A University of Kansas scientist who won a prestigious award last year for her work on antibiotic resistance has chalked up another major achievement.
The National Institutes of Health announced Thursday morning that it’s awarding nearly $2.3 million to Joanna Slusky and her lab to further their work on combating the problem of antibiotic resistant infections.
Slusky, 38, and her lab are taking a novel approach to the problem. Instead of trying to come up with new antibiotics, their focus is on efflux pumps, or the proteins within bacteria that push out antibiotics as well as toxic substances. The idea is to disable the pumps.
“It can be extremely difficult to make new antibiotics,” Slusky says. “So our goal is to say, ‘Why don't we use the existing arsenal, but make it so that the bacteria are no longer resistant to them?’
“And so the thought is, if we could add this one resistance disrupter, then we could keep using the antibiotics along with the resistance disrupter to prolong the life and utility of existing antibiotics.”
The award Slusky is getting, the NIH New Innovator Award, was established in 2007 and supports “exceptionally creative early career investigators who propose innovative, high-impact projects,” according to a description on NIH’s website.
It comes atop an $825,000 fellowship Slusky received in November from the Gordon and Betty Moore Foundation, which was established by the co-founder of Intel Corp. and his wife. Slusky was one of five inaugural recipients of the award, which, like the NIH New Innovator Award, recognizes early career innovators working on projects with potentially high impact.
“The NIH New Innovator Award is among the premier awards available to early-career scientists,” Carl Lejuez, dean of KU’s College of Liberal Arts & Sciences, said in a statement. “I know firsthand how strong the competition for this award is. Winning major, highly competitive awards two years in a row is an incredible testament to the value and innovation of Joanna’s research program. Her research is exciting and promises to make significant change in a critical issue.”
In contrast to the work she’s doing with the Moore money, which focuses on a single type of bacteria, E. coli, Slusky says she plans to use the NIH money to see if her approach will work against a variety of bacteria.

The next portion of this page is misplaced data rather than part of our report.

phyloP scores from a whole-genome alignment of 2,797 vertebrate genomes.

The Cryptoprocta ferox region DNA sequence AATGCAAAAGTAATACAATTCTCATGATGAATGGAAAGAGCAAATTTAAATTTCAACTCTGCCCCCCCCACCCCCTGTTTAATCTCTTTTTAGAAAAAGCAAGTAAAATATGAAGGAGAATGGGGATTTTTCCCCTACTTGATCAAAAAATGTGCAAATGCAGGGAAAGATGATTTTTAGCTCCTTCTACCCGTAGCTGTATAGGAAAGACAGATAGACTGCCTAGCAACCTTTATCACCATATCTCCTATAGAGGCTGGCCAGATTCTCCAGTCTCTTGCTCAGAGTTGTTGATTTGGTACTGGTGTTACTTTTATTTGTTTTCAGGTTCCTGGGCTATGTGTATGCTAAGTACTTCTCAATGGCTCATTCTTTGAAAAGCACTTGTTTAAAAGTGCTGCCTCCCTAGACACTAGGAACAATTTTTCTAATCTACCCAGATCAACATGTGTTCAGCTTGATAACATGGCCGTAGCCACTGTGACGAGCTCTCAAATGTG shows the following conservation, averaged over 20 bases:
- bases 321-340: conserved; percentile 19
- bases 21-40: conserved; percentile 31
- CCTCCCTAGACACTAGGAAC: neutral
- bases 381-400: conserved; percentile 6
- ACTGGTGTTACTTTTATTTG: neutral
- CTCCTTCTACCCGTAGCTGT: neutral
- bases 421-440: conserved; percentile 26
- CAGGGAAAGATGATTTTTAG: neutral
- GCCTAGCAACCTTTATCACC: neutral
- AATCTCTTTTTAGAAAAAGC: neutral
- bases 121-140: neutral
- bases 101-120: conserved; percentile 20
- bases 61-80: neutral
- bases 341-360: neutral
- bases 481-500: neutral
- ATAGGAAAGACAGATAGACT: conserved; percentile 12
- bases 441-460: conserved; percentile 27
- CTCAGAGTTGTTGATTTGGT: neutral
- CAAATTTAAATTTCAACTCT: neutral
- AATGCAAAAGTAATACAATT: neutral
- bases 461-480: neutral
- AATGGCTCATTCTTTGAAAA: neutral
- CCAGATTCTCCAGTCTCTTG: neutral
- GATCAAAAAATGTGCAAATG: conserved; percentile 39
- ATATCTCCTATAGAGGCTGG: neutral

“What I was thinking of doing for this is more expansive,” Slusky says. “This award is giving me the opportunity to say, hey, we have this as a proof of concept for E. coli but not all bacterial infections are E. coli. So would this work for other types of bacterial infections which have similar methods of antibiotic resistance but using slightly different proteins?”
As older medicines become more widely used and microbes evolve to resist them, the supply of new medicines is no longer sufficient to keep up with drug resistance, according to a 2016 report on antimicrobial resistance. The problem has been made worse by the indiscriminate use of antibiotics on patients and animals who don't need them.
Slusky’s lab will receive $1.5 million of the $2.3 million being awarded by NIH. The remainder will go to the university to help support her work.
Slusky says she’ll use the $1.5 million to hire additional people atop the dozen or so working in her lab now and to purchase additional equipment.
“So any post-docs or talented scientists in the area should give me a call if they're interested in doing biochemistry in order to study antibiotic resistance,” she says. “So that's number one. Number two is that I think we'll be getting some new equipment, which will allow the research that we do to proceed at a faster pace.”
Slusky, an assistant professor of computational biology and molecular biosciences, joined the KU faculty in 2014 after completing postdoctoral work at Stockholm University and the Fox Chase Cancer Center in Philadelphia. She received her Ph.D. in biochemistry and molecular biophysics from the University of Pennsylvania and her undergraduate degree in chemistry from Princeton University.
Her lab researches how outer membrane proteins fold and is pursuing applications for cancer therapeutics, vaccine development and environmental remediation.
Antibiotic resistant infections have become a pervasive health problem, with an estimated 700,000 people wordwide dying every year from them. The U.S. Centers for Disease Control and Prevention says that at least 2 million people in the United States become infected with antibiotic resistant bacteria every year and at least 23,000 die as a result. Some studies project that, if current trends continue, by 2050 more people in the United States will die from such infections than from cancer.
Slusky figures her work on disabling efflux pumps may take as many as 20 years before it begins to bear fruit and actually save lives.
“I would hope 20 years or a little less than 20 years,” she says. “But it’s a long timeline.”
Dan Margolies is KCUR’s health editor. You can reach him on Twitter @DanMargolies.